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Weaning practices of the Makushi of Guyana and their relationship to infant and child mortality: A preliminary assessment of international recommendations.
American Journal of Human Biology. 2006 May-Jun; 18(3):312-324.The World Health Organization (WHO) recommends exclusive breastfeeding (EBF) for the first 6 months of life, primarily because of potential immunological benefits which are deemed to outweigh nutritive costs for infants. This recommendation is controversial, as studies of the relationship between the term of EBF and infant and child health have produced conflicting results. The purpose of this paper is to evaluate the relationship between the term of EBF and infant and child mortality among a group of swidden-horticulturalists in lowland South America. Consistent with the WHO, we hypothesized that EBF < 6 months will compromise the survival of the infant or child. This relationship was assessed via recall data generated in 2001 in structured interviews with 60 Makushi Amerindian women in Guyana's North Rupununi region. The data were analyzed with t-tests, Fisher's exact test, and logistic regression. The results do not support our hypothesis; the term of EBF is not found to be related to infant or child mortality. This is surprising given the potential for contamination in nonbreast-milk foods in this environment. Notably, this is occurring among mothers who are not energetically stressed. We propose that the apparent lack of benefit of EBF = 6 months is due to insufficient energy supply from breast milk alone, which may predispose the child to morbidity when subsequently stressed. This study concurs with others which revealed no significant benefits to the infant of EBF > 6 months, and the recognition that universal recommendations must be situated within local ecological contexts. (author's)
Child mortality associated with reasons for non-breastfeeding and weaning: Is breastfeeding best for HIV-positive mothers?
AIDS. 2003 Apr 11; 17(6):879-885.Objective: To estimate child mortality associated with reasons for the non-initiation of breastfeeding and weaning caused by preceding morbidity, compared with voluntary weaning as a result of maternal choice. Methods: Demographic and Health Surveys were analysed from 14 developing countries. Women reported whether they initiated lactation or weaned, and if so, their reasons for non-initiation or stopping breastfeeding were classified as voluntary choice or as a result of preceding maternal/infant illness. Rates of child mortality and survival analyses were estimated, by reasons for non-breastfeeding or weaning. Results: Mortality was highest among never-breastfed children. Child mortality among women who never initiated breastfeeding was significantly higher than among women who weaned. Preceding maternal/infant morbidity was the most common reason for not breastfeeding (63.9%), and the mortality of children never breastfed because of preceding morbidity was higher than in children not breastfed as a result of maternal choice; 326.8 per 1000 versus 34.8 per 1000, respectively. Mortality among breastfed children who were weaned because of preceding morbidity was higher than among those weaned voluntarily; 19.2 per 1000 versus 9.3 per 1000, respectively. Failure to initiate lactation was significantly more frequent among women reporting complications of delivery and with low birthweight infants. Conclusion: Child mortality as a result of the voluntary non-initiation of breastfeeding or voluntary weaning was lower than previously estimated, and this should be used as a benchmark when counselling HIV-positive mothers on the risks of non-breastfeeding or weaning to prevent mother-to-child transmission of HIV. (author's)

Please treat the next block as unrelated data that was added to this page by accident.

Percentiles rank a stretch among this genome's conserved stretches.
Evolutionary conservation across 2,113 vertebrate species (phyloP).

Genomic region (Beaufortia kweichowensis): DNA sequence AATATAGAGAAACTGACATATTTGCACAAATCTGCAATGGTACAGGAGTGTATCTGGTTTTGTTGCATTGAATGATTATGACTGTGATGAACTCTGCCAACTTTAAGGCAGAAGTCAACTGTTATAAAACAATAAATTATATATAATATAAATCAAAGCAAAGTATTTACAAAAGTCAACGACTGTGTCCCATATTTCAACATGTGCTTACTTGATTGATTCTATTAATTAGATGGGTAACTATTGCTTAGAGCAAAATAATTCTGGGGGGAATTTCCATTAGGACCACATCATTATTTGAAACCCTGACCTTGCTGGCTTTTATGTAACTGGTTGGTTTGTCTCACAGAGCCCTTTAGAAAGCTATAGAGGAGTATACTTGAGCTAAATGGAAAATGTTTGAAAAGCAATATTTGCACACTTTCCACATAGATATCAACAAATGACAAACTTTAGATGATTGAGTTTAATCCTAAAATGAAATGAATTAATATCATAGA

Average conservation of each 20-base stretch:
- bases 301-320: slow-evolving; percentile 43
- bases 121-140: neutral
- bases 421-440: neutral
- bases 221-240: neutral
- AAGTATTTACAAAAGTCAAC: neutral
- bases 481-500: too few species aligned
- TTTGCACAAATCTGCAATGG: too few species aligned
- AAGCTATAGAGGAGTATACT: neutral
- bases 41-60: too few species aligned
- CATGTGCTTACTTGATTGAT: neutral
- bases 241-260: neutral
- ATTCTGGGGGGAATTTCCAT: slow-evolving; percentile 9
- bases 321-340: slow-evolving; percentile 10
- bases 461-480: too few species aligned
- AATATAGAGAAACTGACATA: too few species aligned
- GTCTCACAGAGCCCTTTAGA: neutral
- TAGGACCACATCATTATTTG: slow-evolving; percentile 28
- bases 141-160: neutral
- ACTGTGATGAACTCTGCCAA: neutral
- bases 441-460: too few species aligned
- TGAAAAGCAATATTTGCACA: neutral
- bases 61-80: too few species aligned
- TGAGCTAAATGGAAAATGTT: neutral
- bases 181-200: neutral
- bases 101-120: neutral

Dietary management of young children with acute diarrhoea: a manual for managers of health programmes. 2nd ed.
Geneva, Switzerland, World Health Organization, 1991. iii, 29 p.This WHO manual is appropriate for use by managers of health programs in controlling the dietary intake of young children with acute diarrhea. diarrhea is a major cause of malnutrition because of the low food intake during the illness, reduced nutrient absorption, and increased nutrient needs from the infection. Those most at risk are young infants 4-6 months old, who are not breastfed, and older infants and children (4-6 months to 2 years old). The introduction presents the causes of diarrhea, causes of malnutrition, and recent findings on nutrition in young children and mothers and on the digestion and absorption of nutrients during diarrhea. The selection of foods to be given during and after diarrhea is discussed in terms of the following variables which affect the choice of foods: age of the child, availability of foods, resources needed for food preparation, nutritional value of food, stage of illness, consistency of food, and frequency of feeding. The role that traditional beliefs and practices play in treatment is also mentioned as is the nature of the beliefs. Foods are classified as food and nonfood, appropriate and inappropriate foods, cultural superfood, special occasion foods, and foods related to ideas concerning physiology. Common treatments for diarrhea are starving the child for a short time; partial food restriction; continuation or restriction of breastfeeding; the feeding of certain foods, at certain times, and in specified amounts; the administration of herbal drinks and plant infusions; and the use of purgatives, emetics, or magical potions. It is important to collect information from several sources in communities and to gather data from discussions, written records, and observation. Methods to prevent diarrhea include following good feeding practices, washing hands after defecation, and keeping the children clean. Monitoring children on a growth chart to diagnose specific nutrient deficiencies, particularly of vitamin A and iron, helps in determining malnutrition. The multimix principle in introducing weaning foods is given, and a table provides a list of important nutrients as well as a list of foods rich in these nutrients. It is of particular importance during diarrhea to consume potassium-rich foods, carotene-rich foods, and milk and to avoid sweetened drinks.